Last night was a big night for both the American Century
] team and for cancer charity fundraising in general. And the same event provided evidence that hanging out with BlackRock's
] senior leadership is worth six figures.
| Jonathan Thomas|
American Century Investments
Fundsters, broker-dealer executives, and other financial services insiders gathered in New York City last night for the American Cancer Society's
10th annual Financial Services Cares Gala
. This year the event outgrew its prior space, Cipriani, and transplanted to a giant ballroom at the Hilton New York Midtown in Manhattan.
American Century CEO Jonathan Thomas
accepted the gala's third "Distinguished Service Award" on behalf of the teams of his mutual fund firm and of its sibling, the Stowers Institute. American Century founder Jim Stowers, who died last year, donated most of his net worth to fund the institute and changed American Century's ownership such that more than 40 percent (more than $1 billion so far) of the fund shop's dividends go to funding the institute's research into fighting cancer. Dr. David Chao
, the institute's president and CEO, was also on-hand to talk about the institute.
| Robert S. Kapito|
The gala also raised hundreds of thousands of dollars to benefit the American Cancer Society (whose new CEO, Gary Reedy
, shared a few words) and Columbia University's Hopes & Heroes
(which researches childhood cancer and blood disorders). By MFWire's
estimation, Wall Streeters shelled out at least $700,000 (if not more) for the big ticket auction items. And that doesn't count donations via the app (north of $150,000), winning bids in the silent auction, or the sponsorship and ticket prices people and firms paid to get in the door in the first place.
In the first nine years of the gala, Wall Streeters raised more than $9.3 million net, including nearly more than $946,000 net at last year's event.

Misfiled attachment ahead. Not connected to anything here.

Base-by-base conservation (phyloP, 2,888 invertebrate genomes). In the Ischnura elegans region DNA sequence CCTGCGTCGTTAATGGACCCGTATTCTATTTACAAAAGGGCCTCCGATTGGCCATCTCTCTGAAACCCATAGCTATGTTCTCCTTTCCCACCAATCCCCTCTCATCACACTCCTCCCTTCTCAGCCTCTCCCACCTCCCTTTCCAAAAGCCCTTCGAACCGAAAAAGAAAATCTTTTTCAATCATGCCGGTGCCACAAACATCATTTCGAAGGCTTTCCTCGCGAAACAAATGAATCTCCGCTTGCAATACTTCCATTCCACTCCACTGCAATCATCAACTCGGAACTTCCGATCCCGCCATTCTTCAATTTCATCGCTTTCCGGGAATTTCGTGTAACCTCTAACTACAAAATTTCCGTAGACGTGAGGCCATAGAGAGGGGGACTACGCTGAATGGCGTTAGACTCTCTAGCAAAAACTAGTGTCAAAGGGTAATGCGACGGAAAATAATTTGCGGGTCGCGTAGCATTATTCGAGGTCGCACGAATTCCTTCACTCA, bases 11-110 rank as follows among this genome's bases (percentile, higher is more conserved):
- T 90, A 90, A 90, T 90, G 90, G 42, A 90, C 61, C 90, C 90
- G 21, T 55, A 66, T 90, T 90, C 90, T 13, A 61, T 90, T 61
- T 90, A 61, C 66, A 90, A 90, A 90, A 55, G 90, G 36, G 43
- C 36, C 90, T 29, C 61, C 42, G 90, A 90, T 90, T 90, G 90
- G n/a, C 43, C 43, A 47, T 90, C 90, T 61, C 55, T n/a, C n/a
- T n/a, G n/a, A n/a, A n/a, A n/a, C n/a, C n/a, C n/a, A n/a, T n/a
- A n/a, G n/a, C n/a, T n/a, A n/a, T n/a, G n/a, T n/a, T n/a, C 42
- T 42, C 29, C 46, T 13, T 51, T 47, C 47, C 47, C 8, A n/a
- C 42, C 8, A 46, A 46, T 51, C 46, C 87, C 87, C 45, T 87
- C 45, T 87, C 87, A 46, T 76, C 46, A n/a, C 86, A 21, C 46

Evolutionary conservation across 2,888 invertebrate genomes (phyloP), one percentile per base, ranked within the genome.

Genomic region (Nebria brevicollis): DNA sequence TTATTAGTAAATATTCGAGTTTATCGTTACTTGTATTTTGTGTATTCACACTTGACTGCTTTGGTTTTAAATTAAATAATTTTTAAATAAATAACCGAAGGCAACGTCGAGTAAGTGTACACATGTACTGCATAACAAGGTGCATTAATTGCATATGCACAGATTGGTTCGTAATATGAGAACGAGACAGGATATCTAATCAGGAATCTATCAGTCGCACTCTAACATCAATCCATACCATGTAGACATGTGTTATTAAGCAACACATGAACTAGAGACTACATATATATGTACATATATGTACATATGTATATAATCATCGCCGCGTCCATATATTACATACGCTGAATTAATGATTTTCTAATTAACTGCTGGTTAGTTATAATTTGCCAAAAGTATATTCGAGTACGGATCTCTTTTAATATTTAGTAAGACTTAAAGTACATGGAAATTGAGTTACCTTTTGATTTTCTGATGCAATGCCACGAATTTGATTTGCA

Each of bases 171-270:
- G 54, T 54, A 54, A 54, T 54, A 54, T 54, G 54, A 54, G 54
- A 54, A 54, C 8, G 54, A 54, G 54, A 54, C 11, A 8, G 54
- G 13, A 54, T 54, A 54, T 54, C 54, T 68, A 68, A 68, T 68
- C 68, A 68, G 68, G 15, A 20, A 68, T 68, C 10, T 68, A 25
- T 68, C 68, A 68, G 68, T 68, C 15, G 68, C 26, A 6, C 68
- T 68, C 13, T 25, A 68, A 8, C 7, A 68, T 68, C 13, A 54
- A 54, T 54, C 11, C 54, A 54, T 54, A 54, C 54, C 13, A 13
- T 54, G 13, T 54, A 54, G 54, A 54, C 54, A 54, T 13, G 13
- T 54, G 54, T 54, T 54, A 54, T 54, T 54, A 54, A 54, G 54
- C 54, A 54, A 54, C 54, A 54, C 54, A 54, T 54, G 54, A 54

The big ticket items this time around had a distinctly BlackRock flavor. Someone donated $300,000 for an eight-person dinner at BlackRock president Rob Kapito's
house, and that dinner will be: cooked by Kapito, with BlackRock managing director Richie Prager
serving as sommelier and BlackRock personnel as waitstaff.
Two people paid $75,000 each for sporting clays (sometimes called "golf with a shotgun"), and lunch, with Prager. Someone paid $135,000 for the chance to pit their best four golfers against Kapito and three other BlackRock golfers at the Westchester Country Club. A lucky bidder paid $100,000 for dinner (and wine) for four with Kapito and Prager at the exclusive NYC Italian restaurant RAO's.
And two people shelled out $6,000 each for Pharrell-style hats. Kapito and Prager (who emceed) wore the hats during their opening gala rendition (with assistance from some professional singer/dancer-types) of Pharrell's famous "Happy" song, and the comedian/auctioneer onstage said that the duo would sign the hats, too.
Another big ticket auction item: $25,000 for two days of golf and dinner (accommodations included) in Clearwater Beach, Florida with Merrill Lynch Wealth Management
chief John Thiel
(who also spoke at the gala) and Franklin Templeton
North American advisory services chief Peter Jones
The gala featured a three-course dinner (crab cake, filet mignon [or salmon or lasagna], "the chocolate box", wine, and an open bar. There was also a "Wall Street's Got Talent" competition, with competitors from five firms. Gala attendees voted via their smart phones, and Credit Suisse's Steve DeLisi
won for his rendition of Journey's "Don't Stop Believing." The Goldman Sachs
Benchmark Notes performed Queen's "Somebody to Love", Deutsche Bank's Kevin Burke
performed Coldplay's "Viva La Vita", KPMG's Missy Keane
performed "Somewhere Over the Rainbow" cabaret (not cabernet) style, and a group from Morgan Stanley
performed Eric Clapton's "Wonderful Tonight."
The big individual honoree of the evening was Deborah Wright
, chairman of the board of Carver Bancorp (and board member for Voya
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